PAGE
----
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River Carpsucker River Carpsuckers are fairly common throughout the Mississippi basin and other western gulf drainages to Mexico. They are widely distributed in warm prairie streams, rivers, and reservoirs. Preferring large, silty off-colored, slow moving waters, adults are seldom observed in clear water. Carpsuckers gather in large schools, foraging near the bottom in deeper sections of rivers and impoundments. These fish can exceed twenty-four inches and approach 10 pounds in weight. Few fish live over ten years.
Stout bodied, the back of the River Carpsucker is slightly arched sporting a long dorsal fin that much longer in the front that the back. Scales are large, as are their eyes. The mouth is sub-terminal with a nipple-like projection in the middle of the lower lip. Coloration is brown-olive on the upper body, silverish scales along the side that fade to a white underside. Lower fins are white.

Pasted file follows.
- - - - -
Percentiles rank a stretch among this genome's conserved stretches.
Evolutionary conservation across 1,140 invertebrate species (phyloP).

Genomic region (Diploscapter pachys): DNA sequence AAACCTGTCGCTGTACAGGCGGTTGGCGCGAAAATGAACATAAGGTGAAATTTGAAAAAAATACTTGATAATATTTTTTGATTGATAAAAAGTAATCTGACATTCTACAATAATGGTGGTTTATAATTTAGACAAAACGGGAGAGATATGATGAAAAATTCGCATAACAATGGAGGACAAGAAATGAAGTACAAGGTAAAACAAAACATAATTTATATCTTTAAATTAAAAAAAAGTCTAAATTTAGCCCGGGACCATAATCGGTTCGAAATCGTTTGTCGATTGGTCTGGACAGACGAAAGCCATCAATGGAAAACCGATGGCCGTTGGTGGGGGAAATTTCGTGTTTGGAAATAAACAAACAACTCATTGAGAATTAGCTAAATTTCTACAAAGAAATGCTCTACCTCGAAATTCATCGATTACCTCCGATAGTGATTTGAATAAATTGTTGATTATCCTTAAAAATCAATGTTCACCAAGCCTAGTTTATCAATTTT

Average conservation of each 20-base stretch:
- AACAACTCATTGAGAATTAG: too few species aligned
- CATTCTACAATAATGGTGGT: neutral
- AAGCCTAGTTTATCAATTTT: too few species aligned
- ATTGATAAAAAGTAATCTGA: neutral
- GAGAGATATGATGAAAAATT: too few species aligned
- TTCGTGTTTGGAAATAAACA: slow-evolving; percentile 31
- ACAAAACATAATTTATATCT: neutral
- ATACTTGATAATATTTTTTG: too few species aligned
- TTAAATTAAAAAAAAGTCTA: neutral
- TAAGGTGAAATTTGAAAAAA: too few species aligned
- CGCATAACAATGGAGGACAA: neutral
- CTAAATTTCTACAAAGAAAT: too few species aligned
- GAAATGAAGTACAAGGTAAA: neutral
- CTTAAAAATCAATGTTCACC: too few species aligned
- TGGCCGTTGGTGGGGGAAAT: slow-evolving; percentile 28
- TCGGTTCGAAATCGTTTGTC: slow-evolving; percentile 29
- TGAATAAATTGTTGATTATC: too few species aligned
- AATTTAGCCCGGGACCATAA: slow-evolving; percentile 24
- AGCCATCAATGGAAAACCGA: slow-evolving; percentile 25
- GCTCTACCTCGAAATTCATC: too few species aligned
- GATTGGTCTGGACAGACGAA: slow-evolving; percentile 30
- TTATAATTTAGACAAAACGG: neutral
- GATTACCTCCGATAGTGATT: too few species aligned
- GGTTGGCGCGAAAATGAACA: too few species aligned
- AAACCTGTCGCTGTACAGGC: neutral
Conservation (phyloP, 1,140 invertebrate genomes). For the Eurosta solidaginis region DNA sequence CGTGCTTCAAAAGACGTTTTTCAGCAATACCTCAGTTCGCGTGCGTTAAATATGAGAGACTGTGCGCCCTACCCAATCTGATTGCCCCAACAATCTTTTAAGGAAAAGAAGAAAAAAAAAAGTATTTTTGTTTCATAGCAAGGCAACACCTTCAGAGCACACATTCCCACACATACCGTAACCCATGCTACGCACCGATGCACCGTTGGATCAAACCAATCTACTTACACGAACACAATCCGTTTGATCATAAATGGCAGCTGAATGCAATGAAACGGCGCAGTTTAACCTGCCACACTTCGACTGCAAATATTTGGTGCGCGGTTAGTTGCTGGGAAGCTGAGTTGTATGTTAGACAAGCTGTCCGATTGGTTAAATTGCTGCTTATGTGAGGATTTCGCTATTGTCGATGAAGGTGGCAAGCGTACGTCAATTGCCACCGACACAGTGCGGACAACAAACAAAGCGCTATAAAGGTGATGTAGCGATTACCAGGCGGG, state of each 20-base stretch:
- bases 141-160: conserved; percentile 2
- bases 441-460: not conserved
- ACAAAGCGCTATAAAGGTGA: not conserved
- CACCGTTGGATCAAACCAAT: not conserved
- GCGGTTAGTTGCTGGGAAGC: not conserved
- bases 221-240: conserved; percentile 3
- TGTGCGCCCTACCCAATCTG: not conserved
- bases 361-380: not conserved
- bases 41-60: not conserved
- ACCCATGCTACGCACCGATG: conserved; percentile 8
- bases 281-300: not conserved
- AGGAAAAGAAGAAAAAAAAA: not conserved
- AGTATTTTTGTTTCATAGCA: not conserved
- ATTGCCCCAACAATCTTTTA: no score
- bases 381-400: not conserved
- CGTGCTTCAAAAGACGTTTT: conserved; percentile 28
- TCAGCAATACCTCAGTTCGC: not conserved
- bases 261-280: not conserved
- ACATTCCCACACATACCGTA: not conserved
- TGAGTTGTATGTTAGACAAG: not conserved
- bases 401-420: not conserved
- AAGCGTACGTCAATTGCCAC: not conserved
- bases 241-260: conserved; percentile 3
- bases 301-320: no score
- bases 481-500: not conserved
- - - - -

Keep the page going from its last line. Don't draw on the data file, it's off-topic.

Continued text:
Spawning occurs late spring, early summer on most waters when the temperature is 65 to 75 degrees Fahrenheit. Spawning occurs in large fish congregations. The eggs are randomly deposited over sand or gravel bottoms. No parental care is given. Eggs hatch in one to two weeks. No parental protection is provided. Adults become sexually mature in two to three years.
River Carpsuckers are suction and filter feeders, browsing on algae, organic detritus, protozoan, small crustaceans, aquatic insects, aquatic worms and mollusks.